"The benefit of 3D MRI is that it visualises the entire LA wall," said Marrouche. "And, it is safe and non-invasive, so it can be repeated without significant risk to the patient."




Add New Comment

Most popular


Long-term sustained weight loss associated with significant reduction in AF burden
Friday, 27 Mar 2015
The first study investigating the long-term effects of weight loss and the degree of weight fluctuation on atrial fibrillation (AF) burden has found that obese patients with this arrhythmia who lost ... Long-term sustained weight loss associated with significant reduction in AF burden

Medtronic’s Micra Transcatheter Pacing System gets CE mark
Tuesday, 14 Apr 2015
The device is less than one-tenth the size of traditional pacemakers and is delivered with minimally invasive techniques through a catheter, and implanted directly into the heart. Medtronic’s Micra Transcatheter Pacing System gets CE mark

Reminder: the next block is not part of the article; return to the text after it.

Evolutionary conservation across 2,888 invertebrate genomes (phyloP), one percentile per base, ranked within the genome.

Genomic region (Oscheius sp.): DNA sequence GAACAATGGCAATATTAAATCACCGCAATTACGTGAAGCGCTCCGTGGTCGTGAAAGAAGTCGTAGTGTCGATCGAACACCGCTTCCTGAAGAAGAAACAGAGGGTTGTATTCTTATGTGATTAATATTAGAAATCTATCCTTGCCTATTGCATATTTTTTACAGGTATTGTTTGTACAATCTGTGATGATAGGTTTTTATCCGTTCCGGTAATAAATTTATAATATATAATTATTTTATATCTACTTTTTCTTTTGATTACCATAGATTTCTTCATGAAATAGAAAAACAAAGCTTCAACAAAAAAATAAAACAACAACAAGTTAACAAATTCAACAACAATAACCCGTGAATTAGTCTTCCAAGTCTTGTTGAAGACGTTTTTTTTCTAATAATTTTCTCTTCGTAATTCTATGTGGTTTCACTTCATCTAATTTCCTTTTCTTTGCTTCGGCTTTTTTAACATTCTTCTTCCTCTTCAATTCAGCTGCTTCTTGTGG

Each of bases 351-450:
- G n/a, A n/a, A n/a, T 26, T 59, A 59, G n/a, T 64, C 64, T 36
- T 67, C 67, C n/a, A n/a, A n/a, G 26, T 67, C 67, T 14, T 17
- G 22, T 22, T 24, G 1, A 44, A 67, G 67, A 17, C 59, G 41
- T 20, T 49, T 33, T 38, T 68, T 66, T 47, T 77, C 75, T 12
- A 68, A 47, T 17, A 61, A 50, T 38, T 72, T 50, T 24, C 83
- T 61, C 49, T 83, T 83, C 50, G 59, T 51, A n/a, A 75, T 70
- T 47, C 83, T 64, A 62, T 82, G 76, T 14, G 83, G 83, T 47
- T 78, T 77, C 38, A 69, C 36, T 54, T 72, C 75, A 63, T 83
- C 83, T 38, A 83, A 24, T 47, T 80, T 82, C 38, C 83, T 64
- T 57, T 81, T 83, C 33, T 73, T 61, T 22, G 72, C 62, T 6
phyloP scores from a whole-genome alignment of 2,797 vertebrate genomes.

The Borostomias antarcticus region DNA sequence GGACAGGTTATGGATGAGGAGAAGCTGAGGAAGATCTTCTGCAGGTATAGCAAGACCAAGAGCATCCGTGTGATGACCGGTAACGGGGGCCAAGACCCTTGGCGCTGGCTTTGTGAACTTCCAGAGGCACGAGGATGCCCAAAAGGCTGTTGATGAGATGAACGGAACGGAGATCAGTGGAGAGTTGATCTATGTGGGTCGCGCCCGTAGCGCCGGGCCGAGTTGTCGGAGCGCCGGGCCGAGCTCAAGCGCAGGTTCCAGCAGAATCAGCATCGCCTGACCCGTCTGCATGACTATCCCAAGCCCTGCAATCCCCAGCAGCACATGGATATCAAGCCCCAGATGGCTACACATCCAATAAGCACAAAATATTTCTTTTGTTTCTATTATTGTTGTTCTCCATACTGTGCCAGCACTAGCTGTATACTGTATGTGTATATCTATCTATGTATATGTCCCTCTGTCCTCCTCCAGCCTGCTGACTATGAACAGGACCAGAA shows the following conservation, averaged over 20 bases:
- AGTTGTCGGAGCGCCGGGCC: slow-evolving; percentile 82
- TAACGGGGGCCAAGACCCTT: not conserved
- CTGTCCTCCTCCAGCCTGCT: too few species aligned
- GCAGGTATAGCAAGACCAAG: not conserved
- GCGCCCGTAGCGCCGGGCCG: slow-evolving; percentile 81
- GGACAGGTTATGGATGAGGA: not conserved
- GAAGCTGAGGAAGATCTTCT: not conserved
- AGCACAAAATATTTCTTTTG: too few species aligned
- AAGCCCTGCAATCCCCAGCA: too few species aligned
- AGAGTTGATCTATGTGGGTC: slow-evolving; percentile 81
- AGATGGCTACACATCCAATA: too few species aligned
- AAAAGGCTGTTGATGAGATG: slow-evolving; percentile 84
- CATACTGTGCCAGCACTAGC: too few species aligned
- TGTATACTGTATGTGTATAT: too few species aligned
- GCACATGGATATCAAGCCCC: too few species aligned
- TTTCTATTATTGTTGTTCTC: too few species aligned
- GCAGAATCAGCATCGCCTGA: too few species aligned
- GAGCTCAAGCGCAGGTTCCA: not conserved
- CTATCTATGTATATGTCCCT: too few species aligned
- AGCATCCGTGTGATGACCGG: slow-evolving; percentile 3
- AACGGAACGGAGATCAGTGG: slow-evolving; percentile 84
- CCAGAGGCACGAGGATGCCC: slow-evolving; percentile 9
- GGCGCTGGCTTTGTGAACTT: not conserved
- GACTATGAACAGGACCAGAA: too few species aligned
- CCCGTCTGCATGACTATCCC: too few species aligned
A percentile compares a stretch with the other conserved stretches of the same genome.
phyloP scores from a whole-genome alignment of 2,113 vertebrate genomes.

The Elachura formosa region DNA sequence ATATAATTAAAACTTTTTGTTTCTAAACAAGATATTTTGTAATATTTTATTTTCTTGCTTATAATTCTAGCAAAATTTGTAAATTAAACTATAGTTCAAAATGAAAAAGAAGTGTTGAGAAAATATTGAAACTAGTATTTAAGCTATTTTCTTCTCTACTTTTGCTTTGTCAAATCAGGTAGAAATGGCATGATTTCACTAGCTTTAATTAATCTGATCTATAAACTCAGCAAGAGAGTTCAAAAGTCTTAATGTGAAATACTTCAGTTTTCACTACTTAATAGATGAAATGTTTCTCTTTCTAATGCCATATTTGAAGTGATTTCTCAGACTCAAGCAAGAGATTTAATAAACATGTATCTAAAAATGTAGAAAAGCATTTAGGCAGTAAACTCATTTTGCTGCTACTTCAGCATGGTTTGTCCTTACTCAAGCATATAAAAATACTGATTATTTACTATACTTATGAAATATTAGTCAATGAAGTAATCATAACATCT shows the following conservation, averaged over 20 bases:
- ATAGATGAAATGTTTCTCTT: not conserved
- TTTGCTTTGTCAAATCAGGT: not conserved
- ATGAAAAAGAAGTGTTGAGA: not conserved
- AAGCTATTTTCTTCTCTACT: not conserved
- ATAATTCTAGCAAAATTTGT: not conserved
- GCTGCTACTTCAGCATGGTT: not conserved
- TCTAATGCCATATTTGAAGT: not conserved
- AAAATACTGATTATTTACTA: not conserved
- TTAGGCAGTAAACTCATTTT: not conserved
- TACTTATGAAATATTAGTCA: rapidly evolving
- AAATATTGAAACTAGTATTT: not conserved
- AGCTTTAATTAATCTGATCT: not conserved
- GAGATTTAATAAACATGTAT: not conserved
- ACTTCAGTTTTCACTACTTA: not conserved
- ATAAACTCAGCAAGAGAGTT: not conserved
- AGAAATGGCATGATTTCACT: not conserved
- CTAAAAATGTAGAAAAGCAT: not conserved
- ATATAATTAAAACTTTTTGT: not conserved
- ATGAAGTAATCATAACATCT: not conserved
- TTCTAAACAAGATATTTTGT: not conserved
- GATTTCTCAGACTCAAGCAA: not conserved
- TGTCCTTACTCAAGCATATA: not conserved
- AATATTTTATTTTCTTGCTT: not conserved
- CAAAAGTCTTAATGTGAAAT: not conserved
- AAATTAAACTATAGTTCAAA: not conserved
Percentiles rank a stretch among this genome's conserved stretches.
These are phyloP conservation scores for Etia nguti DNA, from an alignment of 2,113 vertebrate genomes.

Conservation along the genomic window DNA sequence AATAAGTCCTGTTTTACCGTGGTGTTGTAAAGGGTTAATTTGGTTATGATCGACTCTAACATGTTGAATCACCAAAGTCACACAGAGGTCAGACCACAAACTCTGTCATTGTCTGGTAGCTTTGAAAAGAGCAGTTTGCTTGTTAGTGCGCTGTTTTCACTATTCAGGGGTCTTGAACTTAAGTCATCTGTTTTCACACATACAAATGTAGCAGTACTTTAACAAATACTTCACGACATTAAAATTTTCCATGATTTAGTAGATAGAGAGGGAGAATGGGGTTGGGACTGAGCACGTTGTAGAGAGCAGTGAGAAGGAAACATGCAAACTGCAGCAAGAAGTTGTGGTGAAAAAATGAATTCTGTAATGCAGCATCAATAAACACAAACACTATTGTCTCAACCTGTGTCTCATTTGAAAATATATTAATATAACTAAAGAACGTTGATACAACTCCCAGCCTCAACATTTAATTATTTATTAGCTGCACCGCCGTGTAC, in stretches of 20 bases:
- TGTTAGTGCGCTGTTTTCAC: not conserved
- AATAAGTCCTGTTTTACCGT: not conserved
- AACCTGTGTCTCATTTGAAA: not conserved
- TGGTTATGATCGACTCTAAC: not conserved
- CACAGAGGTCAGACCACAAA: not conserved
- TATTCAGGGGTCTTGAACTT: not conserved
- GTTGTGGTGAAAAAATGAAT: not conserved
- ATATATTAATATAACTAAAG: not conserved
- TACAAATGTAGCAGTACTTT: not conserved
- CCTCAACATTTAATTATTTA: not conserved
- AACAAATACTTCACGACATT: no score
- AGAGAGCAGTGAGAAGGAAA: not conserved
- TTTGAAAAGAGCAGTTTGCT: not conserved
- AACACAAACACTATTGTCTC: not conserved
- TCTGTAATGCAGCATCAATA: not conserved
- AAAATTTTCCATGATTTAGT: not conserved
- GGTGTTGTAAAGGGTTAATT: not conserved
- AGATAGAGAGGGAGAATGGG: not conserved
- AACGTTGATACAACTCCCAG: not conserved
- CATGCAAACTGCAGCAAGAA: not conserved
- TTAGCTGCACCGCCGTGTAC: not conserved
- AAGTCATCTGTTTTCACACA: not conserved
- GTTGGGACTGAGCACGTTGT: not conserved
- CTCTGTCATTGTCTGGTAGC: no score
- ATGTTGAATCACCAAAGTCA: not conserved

Medtronic initiates study evaluating potential of combination of pulmonary vein isolation and renal denervation for atrial fibrillation
Friday, 01 May 2015
Medtronic has announced the start of a clinical study using Medtronic technologies to determine whether paroxysmal and persistent atrial fibrillation can be treated with a combination of two ablation ... Medtronic initiates study evaluating potential of combination of pulmonary vein isolation and renal denervation for atrial fibrillation

Features


Antibacterial envelopes help to reduce infection rates and healthcare costs in high-risk CIED patients
Tuesday, 07 Apr 2015